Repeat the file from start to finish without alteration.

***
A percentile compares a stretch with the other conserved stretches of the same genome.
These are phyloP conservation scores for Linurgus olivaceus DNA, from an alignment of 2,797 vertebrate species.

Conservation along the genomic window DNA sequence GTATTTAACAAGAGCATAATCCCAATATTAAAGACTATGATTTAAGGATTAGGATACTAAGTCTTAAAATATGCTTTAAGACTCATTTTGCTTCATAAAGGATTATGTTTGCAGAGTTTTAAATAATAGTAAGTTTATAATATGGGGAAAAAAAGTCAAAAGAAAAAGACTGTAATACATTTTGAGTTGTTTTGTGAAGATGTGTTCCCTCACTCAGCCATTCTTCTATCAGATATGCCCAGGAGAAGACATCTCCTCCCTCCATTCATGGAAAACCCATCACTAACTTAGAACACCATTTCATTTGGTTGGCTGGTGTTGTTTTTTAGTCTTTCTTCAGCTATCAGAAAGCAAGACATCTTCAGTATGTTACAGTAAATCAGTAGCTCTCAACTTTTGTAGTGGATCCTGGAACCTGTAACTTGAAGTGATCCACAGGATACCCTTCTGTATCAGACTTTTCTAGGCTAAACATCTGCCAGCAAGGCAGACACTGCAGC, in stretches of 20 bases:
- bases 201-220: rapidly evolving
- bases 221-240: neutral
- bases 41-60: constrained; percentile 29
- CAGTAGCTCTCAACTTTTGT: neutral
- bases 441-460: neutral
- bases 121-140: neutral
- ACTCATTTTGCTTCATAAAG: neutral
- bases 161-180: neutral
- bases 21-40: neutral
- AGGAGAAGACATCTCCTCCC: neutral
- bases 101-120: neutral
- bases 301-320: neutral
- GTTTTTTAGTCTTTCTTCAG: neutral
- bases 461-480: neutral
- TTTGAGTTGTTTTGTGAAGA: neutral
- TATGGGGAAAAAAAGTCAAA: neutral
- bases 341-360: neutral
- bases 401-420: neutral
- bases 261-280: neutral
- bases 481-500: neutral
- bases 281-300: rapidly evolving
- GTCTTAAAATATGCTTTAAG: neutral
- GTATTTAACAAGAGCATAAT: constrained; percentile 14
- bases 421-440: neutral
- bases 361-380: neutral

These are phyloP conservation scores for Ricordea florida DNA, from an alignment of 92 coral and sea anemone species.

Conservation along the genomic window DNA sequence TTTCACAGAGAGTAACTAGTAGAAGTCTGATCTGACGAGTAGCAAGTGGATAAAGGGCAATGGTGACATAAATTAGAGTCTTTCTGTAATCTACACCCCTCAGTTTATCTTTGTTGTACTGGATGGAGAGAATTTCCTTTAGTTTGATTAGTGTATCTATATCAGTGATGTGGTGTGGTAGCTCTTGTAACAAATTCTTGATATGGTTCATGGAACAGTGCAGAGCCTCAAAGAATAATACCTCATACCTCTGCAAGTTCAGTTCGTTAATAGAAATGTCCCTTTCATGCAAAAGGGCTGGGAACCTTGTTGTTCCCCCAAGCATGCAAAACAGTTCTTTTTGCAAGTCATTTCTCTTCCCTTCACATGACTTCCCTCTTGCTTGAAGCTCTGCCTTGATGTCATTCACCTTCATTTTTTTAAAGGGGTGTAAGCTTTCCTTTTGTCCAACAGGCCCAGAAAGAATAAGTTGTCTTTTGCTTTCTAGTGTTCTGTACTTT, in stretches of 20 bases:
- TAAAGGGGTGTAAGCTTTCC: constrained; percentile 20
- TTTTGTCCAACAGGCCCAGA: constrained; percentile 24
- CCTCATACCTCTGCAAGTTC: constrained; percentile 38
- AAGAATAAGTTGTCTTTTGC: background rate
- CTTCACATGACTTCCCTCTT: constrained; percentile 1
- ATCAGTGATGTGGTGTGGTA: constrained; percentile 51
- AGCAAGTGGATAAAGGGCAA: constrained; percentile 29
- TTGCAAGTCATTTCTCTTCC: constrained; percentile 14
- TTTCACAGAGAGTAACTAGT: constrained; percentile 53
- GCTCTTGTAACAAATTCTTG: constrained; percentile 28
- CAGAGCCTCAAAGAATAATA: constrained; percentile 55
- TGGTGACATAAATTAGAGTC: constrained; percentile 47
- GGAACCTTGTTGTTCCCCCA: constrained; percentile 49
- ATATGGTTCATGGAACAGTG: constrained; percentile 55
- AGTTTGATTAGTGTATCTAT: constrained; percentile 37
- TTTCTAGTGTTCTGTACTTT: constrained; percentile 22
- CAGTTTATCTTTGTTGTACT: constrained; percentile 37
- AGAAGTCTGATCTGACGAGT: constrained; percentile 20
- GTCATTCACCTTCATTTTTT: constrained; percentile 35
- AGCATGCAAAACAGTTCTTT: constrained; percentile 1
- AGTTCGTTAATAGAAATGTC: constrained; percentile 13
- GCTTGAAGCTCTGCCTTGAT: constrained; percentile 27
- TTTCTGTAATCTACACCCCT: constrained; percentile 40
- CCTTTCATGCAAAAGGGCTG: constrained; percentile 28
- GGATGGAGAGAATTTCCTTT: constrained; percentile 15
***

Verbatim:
A percentile compares a stretch with the other conserved stretches of the same genome.
These are phyloP conservation scores for Linurgus olivaceus DNA, from an alignment of 2,797 vertebrate species.

Conservation along the genomic window DNA sequence GTATTTAACAAGAGCATAATCCCAATATTAAAGACTATGATTTAAGGATTAGGATACTAAGTCTTAAAATATGCTTTAAGACTCATTTTGCTTCATAAAGGATTATGTTTGCAGAGTTTTAAATAATAGTAAGTTTATAATATGGGGAAAAAAAGTCAAAAGAAAAAGACTGTAATACATTTTGAGTTGTTTTGTGAAGATGTGTTCCCTCACTCAGCCATTCTTCTATCAGATATGCCCAGGAGAAGACATCTCCTCCCTCCATTCATGGAAAACCCATCACTAACTTAGAACACCATTTCATTTGGTTGGCTGGTGTTGTTTTTTAGTCTTTCTTCAGCTATCAGAAAGCAAGACATCTTCAGTATGTTACAGTAAATCAGTAGCTCTCAACTTTTGTAGTGGATCCTGGAACCTGTAACTTGAAGTGATCCACAGGATACCCTTCTGTATCAGACTTTTCTAGGCTAAACATCTGCCAGCAAGGCAGACACTGCAGC, in stretches of 20 bases:
- bases 201-220: rapidly evolving
- bases 221-240: neutral
- bases 41-60: constrained; percentile 29
- CAGTAGCTCTCAACTTTTGT: neutral
- bases 441-460: neutral
- bases 121-140: neutral
- ACTCATTTTGCTTCATAAAG: neutral
- bases 161-180: neutral
- bases 21-40: neutral
- AGGAGAAGACATCTCCTCCC: neutral
- bases 101-120: neutral
- bases 301-320: neutral
- GTTTTTTAGTCTTTCTTCAG: neutral
- bases 461-480: neutral
- TTTGAGTTGTTTTGTGAAGA: neutral
- TATGGGGAAAAAAAGTCAAA: neutral
- bases 341-360: neutral
- bases 401-420: neutral
- bases 261-280: neutral
- bases 481-500: neutral
- bases 281-300: rapidly evolving
- GTCTTAAAATATGCTTTAAG: neutral
- GTATTTAACAAGAGCATAAT: constrained; percentile 14
- bases 421-440: neutral
- bases 361-380: neutral

These are phyloP conservation scores for Ricordea florida DNA, from an alignment of 92 coral and sea anemone species.

Conservation along the genomic window DNA sequence TTTCACAGAGAGTAACTAGTAGAAGTCTGATCTGACGAGTAGCAAGTGGATAAAGGGCAATGGTGACATAAATTAGAGTCTTTCTGTAATCTACACCCCTCAGTTTATCTTTGTTGTACTGGATGGAGAGAATTTCCTTTAGTTTGATTAGTGTATCTATATCAGTGATGTGGTGTGGTAGCTCTTGTAACAAATTCTTGATATGGTTCATGGAACAGTGCAGAGCCTCAAAGAATAATACCTCATACCTCTGCAAGTTCAGTTCGTTAATAGAAATGTCCCTTTCATGCAAAAGGGCTGGGAACCTTGTTGTTCCCCCAAGCATGCAAAACAGTTCTTTTTGCAAGTCATTTCTCTTCCCTTCACATGACTTCCCTCTTGCTTGAAGCTCTGCCTTGATGTCATTCACCTTCATTTTTTTAAAGGGGTGTAAGCTTTCCTTTTGTCCAACAGGCCCAGAAAGAATAAGTTGTCTTTTGCTTTCTAGTGTTCTGTACTTT, in stretches of 20 bases:
- TAAAGGGGTGTAAGCTTTCC: constrained; percentile 20
- TTTTGTCCAACAGGCCCAGA: constrained; percentile 24
- CCTCATACCTCTGCAAGTTC: constrained; percentile 38
- AAGAATAAGTTGTCTTTTGC: background rate
- CTTCACATGACTTCCCTCTT: constrained; percentile 1
- ATCAGTGATGTGGTGTGGTA: constrained; percentile 51
- AGCAAGTGGATAAAGGGCAA: constrained; percentile 29
- TTGCAAGTCATTTCTCTTCC: constrained; percentile 14
- TTTCACAGAGAGTAACTAGT: constrained; percentile 53
- GCTCTTGTAACAAATTCTTG: constrained; percentile 28
- CAGAGCCTCAAAGAATAATA: constrained; percentile 55
- TGGTGACATAAATTAGAGTC: constrained; percentile 47
- GGAACCTTGTTGTTCCCCCA: constrained; percentile 49
- ATATGGTTCATGGAACAGTG: constrained; percentile 55
- AGTTTGATTAGTGTATCTAT: constrained; percentile 37
- TTTCTAGTGTTCTGTACTTT: constrained; percentile 22
- CAGTTTATCTTTGTTGTACT: constrained; percentile 37
- AGAAGTCTGATCTGACGAGT: constrained; percentile 20
- GTCATTCACCTTCATTTTTT: constrained; percentile 35
- AGCATGCAAAACAGTTCTTT: constrained; percentile 1
- AGTTCGTTAATAGAAATGTC: constrained; percentile 13
- GCTTGAAGCTCTGCCTTGAT: constrained; percentile 27
- TTTCTGTAATCTACACCCCT: constrained; percentile 40
- CCTTTCATGCAAAAGGGCTG: constrained; percentile 28
- GGATGGAGAGAATTTCCTTT: constrained; percentile 15